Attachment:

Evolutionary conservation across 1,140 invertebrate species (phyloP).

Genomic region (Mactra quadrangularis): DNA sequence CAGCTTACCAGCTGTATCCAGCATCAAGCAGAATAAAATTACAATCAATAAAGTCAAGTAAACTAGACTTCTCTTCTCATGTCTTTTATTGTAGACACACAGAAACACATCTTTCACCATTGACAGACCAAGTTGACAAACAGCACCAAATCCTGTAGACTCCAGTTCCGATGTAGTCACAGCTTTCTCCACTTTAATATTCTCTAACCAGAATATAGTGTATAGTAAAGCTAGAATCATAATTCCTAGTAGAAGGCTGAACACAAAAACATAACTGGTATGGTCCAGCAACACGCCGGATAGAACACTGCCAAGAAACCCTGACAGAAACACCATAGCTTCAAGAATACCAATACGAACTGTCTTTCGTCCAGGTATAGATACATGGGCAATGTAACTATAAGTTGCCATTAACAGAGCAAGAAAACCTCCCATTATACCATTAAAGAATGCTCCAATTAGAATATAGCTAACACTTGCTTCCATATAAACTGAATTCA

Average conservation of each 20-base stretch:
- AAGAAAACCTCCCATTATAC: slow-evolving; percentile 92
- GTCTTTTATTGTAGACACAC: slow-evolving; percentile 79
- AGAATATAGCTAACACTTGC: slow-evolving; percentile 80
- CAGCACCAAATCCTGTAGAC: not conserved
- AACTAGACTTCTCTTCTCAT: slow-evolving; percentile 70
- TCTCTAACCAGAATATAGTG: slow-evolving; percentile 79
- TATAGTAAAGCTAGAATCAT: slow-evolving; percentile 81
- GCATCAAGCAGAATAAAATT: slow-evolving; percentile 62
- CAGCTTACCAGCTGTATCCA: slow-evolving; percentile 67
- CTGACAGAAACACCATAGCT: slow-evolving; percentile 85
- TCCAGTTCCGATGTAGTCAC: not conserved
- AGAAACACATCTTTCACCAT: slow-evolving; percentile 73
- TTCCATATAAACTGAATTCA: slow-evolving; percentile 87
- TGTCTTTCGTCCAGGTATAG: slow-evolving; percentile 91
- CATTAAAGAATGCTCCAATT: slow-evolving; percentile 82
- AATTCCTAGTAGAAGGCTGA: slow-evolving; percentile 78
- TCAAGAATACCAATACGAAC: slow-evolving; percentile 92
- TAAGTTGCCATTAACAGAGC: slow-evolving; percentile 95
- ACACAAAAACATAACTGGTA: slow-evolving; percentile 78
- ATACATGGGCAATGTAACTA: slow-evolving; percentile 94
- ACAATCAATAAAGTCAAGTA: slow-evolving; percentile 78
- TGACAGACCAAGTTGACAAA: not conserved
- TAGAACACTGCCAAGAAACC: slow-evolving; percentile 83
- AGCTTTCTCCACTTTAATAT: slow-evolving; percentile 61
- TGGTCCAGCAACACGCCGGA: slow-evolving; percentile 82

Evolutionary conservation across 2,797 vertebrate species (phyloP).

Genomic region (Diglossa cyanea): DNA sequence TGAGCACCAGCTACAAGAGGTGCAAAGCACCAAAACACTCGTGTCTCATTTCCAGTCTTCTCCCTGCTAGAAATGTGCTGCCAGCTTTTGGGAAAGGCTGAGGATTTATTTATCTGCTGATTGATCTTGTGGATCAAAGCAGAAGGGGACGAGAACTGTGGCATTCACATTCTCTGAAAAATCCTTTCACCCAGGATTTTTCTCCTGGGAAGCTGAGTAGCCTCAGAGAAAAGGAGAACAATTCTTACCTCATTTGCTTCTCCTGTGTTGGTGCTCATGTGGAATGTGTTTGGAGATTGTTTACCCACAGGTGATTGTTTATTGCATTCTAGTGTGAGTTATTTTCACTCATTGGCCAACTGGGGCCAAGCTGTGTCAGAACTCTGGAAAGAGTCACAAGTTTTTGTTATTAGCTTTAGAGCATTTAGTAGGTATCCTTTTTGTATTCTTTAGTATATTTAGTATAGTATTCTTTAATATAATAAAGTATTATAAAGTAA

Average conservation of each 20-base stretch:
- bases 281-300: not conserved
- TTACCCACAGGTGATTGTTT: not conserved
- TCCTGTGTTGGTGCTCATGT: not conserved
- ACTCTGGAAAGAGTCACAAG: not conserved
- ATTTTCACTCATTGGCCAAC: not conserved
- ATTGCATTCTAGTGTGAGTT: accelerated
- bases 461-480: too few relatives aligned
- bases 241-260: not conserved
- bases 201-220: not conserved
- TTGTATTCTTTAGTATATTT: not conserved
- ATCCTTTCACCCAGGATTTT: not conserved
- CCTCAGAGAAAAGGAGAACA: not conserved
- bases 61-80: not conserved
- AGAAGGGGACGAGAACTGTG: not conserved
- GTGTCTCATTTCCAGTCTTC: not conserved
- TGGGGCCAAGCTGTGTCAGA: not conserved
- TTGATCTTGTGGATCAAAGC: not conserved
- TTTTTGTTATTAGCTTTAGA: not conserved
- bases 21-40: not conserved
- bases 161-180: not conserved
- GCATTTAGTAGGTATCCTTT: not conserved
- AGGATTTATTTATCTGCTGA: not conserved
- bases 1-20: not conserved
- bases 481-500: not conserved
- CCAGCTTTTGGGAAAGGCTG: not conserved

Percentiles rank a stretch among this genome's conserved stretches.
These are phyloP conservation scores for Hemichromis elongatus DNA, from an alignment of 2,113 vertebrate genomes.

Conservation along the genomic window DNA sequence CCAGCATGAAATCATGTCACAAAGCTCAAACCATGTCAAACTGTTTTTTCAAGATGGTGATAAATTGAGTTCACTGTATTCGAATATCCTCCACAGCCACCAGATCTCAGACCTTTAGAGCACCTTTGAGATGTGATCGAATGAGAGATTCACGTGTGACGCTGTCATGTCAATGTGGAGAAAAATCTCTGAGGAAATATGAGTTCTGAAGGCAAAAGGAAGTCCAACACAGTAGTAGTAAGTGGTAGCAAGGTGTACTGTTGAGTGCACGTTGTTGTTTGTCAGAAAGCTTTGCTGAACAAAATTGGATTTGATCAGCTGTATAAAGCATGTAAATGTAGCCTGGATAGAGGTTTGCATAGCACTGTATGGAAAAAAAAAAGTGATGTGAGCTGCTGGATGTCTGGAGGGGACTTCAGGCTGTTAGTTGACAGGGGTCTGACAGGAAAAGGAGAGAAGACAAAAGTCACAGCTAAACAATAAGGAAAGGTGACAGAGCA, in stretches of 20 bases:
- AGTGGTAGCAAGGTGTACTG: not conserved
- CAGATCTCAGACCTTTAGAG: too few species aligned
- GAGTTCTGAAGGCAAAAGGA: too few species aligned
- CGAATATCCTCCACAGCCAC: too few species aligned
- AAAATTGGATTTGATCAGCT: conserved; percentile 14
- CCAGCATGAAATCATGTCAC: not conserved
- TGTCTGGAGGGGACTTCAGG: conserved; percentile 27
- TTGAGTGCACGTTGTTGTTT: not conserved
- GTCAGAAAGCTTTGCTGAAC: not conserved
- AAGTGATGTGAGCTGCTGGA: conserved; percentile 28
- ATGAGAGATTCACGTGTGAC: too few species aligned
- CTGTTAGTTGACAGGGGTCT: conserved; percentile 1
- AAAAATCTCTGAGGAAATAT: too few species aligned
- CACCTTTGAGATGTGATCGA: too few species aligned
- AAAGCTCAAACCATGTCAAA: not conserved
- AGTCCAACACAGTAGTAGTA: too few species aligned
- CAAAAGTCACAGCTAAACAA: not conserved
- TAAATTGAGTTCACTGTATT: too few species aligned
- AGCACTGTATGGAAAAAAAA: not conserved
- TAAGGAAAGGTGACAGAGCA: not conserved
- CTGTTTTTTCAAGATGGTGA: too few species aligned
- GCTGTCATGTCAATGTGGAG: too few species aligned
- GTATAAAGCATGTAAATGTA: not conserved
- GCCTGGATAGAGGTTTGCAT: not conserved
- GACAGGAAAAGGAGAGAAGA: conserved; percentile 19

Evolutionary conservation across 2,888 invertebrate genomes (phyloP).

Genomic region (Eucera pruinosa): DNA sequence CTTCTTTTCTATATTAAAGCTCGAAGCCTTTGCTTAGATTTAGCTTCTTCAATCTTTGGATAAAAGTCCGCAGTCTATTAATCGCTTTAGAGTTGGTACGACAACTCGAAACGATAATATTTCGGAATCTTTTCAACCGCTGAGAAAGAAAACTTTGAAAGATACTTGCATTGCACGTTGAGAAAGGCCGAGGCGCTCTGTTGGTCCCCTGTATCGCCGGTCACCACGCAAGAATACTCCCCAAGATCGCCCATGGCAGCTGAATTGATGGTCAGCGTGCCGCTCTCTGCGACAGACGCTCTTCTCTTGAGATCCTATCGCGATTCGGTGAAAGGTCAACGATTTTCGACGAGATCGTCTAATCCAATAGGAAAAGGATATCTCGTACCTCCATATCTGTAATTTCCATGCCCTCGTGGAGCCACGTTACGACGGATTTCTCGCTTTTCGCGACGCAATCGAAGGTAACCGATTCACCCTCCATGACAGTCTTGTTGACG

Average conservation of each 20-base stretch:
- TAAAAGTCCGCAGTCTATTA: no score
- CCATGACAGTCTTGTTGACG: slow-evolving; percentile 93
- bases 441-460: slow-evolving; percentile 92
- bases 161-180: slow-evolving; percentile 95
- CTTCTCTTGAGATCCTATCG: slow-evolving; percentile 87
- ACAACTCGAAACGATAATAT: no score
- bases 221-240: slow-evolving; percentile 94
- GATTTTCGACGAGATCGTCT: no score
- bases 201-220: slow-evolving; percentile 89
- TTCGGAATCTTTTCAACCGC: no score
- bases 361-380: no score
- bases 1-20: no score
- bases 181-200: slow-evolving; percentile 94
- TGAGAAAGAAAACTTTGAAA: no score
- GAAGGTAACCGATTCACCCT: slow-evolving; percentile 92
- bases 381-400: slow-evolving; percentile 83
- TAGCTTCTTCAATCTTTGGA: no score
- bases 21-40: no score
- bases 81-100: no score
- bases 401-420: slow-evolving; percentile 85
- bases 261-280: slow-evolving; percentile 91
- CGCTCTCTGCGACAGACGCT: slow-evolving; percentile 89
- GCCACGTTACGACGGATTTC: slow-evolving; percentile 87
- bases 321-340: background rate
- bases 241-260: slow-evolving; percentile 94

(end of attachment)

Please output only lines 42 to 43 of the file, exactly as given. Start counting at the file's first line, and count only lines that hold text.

- ATCCTTTCACCCAGGATTTT: not conserved
- CCTCAGAGAAAAGGAGAACA: not conserved